Fantasy Football For Dummies
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From 1946 through 1955, the NFL's Cleveland Browns accomplished what has never been matched in any ten-year span of professional football: The Browns played in ten straight championship games and won seven. Hall of Fame coach Paul Brown, who had an eye for talent, preparation, and strategy, built this juggernaut.

Now, some old-timers may disparage this team’s overall success because four of those championships came in the now-defunct All-America Football Conference (AAFC), which some NFL people believe was an inferior league. But in their first season in the NFL, the Browns won 10 of 12 regular-season games and beat the Los Angeles Rams in their first NFL championship game.

The Browns won all four AAFC championship games by an average of 18 points, and in their last 45 AAFC regular-season games, they had a 40–2–3 record. Cleveland’s dominance continued in the NFL, where they won six consecutive conference titles and three NFL championships. Cleveland crushed the Detroit Lions by 46 points in the 1954 title game and the Rams by 24 points in the 1955 championship. In this ten-year period, the Cleveland Browns won more than 83 percent of their games.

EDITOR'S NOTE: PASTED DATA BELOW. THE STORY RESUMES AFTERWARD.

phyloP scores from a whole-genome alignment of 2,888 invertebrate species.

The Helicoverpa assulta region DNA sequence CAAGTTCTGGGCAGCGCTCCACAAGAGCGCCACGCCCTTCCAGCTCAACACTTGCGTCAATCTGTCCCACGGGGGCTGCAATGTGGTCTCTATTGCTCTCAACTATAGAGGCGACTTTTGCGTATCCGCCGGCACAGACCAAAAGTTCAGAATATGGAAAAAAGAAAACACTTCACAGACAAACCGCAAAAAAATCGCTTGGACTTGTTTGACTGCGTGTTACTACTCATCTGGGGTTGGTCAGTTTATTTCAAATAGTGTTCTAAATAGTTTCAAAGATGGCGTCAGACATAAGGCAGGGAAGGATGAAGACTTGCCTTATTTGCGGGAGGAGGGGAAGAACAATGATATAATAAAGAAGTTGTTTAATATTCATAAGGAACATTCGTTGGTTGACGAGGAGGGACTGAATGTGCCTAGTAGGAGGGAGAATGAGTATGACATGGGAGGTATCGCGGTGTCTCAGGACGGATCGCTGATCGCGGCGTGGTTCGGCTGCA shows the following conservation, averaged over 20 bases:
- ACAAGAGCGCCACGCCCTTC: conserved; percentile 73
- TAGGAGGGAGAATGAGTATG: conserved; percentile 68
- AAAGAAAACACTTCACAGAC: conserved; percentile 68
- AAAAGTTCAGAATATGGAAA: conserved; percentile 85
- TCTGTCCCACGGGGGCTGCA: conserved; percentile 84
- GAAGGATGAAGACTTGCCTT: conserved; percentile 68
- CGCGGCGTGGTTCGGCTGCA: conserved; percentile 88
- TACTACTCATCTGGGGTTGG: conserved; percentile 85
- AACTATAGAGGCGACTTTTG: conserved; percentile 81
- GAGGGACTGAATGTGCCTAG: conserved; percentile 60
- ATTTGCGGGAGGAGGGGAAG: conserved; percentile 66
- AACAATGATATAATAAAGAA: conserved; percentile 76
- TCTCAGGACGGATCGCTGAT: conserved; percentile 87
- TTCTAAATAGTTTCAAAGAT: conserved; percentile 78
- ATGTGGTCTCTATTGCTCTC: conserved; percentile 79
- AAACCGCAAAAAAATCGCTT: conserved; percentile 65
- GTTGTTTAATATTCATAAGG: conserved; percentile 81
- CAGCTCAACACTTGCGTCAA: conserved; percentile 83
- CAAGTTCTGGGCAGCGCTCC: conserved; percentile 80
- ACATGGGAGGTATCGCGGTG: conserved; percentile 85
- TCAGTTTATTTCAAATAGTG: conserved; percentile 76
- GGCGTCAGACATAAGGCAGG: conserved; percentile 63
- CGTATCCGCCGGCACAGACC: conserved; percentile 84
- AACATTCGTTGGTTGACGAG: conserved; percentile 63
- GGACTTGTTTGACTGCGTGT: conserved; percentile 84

Besides having the game’s most innovative coach in Paul Brown, the Browns had four Hall of Fame offensive linemen (Frank Gatski, Mike McCormack, Bill Willis, and Lou Groza) and one of the game’s finest all-around quarterbacks — Otto Graham. Groza was also a placekicker, scoring 1,608 points in 21 seasons, and was named Player of the Year in 1954. The Browns were loaded on offense with Graham directing the show. Marion Motley, another Hall of Famer, was a devastating runner and blocker. In fact, he was one of the best fullbacks until Larry Csonka came along and played for the Miami Dolphins. Dub Jones, Mac Speedie, and Dante Lavelli may have been the finest collection of receivers ever on one team. The Cleveland Browns had everything!

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